A toothache or tooth pain is most often caused when the nerve to a tooth is irritated, but there are numerous other reasons for a person to experience tooth pain. Risk factors for toothache include dental infection, gum disease, plaque, dental decay, injury, cracked teeth, poorly placed fillings or crowns, failing or leaking fillings or crowns, loss of a tooth (including tooth extractions), temporomandibular joint (TMJ) disorders, and obstructive sleep apnea. There are instances, however, where pain originating from outside the mouth radiates to the mouth, thus giving the impression that the pain is of tooth origin. This often happens when there is a problem with the jaw joint (temporomandibular joint or TMJ), ears, nerves, sinuses, or muscles. Occasionally, heart problems can give a sensation of tooth pain. Pregnancy can also be a risk for tooth problems that lead to pain. Due to fluctuating hormone levels during pregnancy, pregnancy gingivitis and tooth decay can occur.
One can prevent the majority of dental problems through basic oral hygiene home care — flossing and brushing. There are many different products, such as xylitol- and fluoride-containing rinses and toothpaste, and having teeth professionally cleaned on a regular schedule. The dentist may apply sealants, varnishes, and fluoride, which are especially important in children but can also be valuable to adults and the elderly, too.
What causes a toothache?
Injury or trauma to the tooth or area usually cause toothaches. Injury is commonly a result of tooth decay (or cavity). People usually feel cavities when they get larger and deeper into the layers of tooth structure. Enamel is the hard, outer layer of tooth, and dentin is the softer layer beneath the enamel. Dentin is the tooth’s sensitive layer with tiny microscopic tubes that originate from the very center of the tooth. The pulp chamber (the center of the tooth) contains the pulp. The pulp is comprised of blood vessels and nerves. If decay gets past enamel into the dentin, the cavity can sometimes cause discomfort. A deeper cavity that approaches the center of the tooth will likely cause pain since there is more damage to the tooth and there is less tooth structure to insulate and protect the pulp. Localized infection between the gum and tooth (periodontal abscess) can cause toothache. A traumatic physical blow to a tooth can induce a sore tooth, as well.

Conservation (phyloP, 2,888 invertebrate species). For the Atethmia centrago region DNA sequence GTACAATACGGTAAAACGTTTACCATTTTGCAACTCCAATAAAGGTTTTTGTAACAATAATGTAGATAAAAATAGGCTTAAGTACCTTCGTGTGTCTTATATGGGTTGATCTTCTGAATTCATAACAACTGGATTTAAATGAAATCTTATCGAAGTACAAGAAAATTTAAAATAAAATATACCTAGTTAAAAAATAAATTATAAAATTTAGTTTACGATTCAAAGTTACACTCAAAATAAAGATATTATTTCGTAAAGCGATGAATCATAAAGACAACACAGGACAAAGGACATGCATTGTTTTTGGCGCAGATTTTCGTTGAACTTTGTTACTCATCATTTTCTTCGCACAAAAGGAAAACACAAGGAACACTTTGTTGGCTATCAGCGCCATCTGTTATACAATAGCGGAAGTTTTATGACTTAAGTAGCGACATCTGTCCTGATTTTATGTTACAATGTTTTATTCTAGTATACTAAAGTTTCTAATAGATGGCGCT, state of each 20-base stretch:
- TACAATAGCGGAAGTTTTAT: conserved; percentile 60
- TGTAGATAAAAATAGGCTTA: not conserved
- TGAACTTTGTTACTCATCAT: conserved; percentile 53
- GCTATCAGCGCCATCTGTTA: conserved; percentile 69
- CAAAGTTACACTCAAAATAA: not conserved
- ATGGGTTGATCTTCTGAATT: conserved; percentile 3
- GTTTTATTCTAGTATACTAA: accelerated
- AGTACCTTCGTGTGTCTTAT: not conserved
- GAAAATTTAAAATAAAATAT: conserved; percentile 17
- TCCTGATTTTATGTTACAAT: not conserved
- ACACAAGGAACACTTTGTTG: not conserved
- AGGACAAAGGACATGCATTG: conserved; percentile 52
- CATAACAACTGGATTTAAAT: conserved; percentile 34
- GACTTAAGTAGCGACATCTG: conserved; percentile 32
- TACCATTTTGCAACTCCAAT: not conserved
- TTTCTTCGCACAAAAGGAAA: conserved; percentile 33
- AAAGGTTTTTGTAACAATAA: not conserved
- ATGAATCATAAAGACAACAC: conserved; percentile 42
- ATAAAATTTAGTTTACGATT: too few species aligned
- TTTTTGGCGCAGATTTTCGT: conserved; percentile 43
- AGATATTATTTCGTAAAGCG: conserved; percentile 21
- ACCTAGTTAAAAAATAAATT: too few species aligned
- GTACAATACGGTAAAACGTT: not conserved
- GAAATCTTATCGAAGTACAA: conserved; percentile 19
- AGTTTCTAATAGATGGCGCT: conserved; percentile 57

Other causes of toothache include the following:
- Abscessed tooth: This infection originates from within the tooth and spreads to the root and the surrounding bone.
- Damaged or fractured tooth: Fracture of a tooth can expose the sensitive dentin or even the pulp. Sometimes fractures are not obvious even though the fracture line can run deep into the tooth, causing tooth pain every time one puts pressure on it with biting or chewing (called “cracked tooth syndrome”).
- Dental work: After getting a filling or crown, the tooth can feel more sensitive. This is especially the case if the removal of tooth decay was large or deep. Dental work, although necessary, can sometimes irritate the nerve. Over time, the sensitivity can resolve if the tooth is healthy enough.
- Teeth clenching or grinding: This habit is called bruxism and is oftentimes done unconsciously and at night. Unfortunately, bruxism causes damage to teeth and sometimes irritates the nerves to the point where teeth become sensitive.
- Gum infection or gum disease: The periodontium consists of the gum, gum ligament, and bone that surround and anchor the teeth. Early stages of gum problems usually involve inflamed gum, called gingivitis. The gum is usually red, swollen and will bleed easily. A gum problem can progress to include the jawbone surrounding teeth and represents the later stages of gum disease (or “periodontitis”) where there is advanced loss of bone around the teeth. Because of bone loss, a gum abscess (infection) can form in the space that develops between the tooth and the gum, causing pain.
- Exposed root surfaces: When the protective bone and gum no longer cover the roots of teeth, these surfaces can be sensitive to stimuli such as brushing the teeth or temperature changes.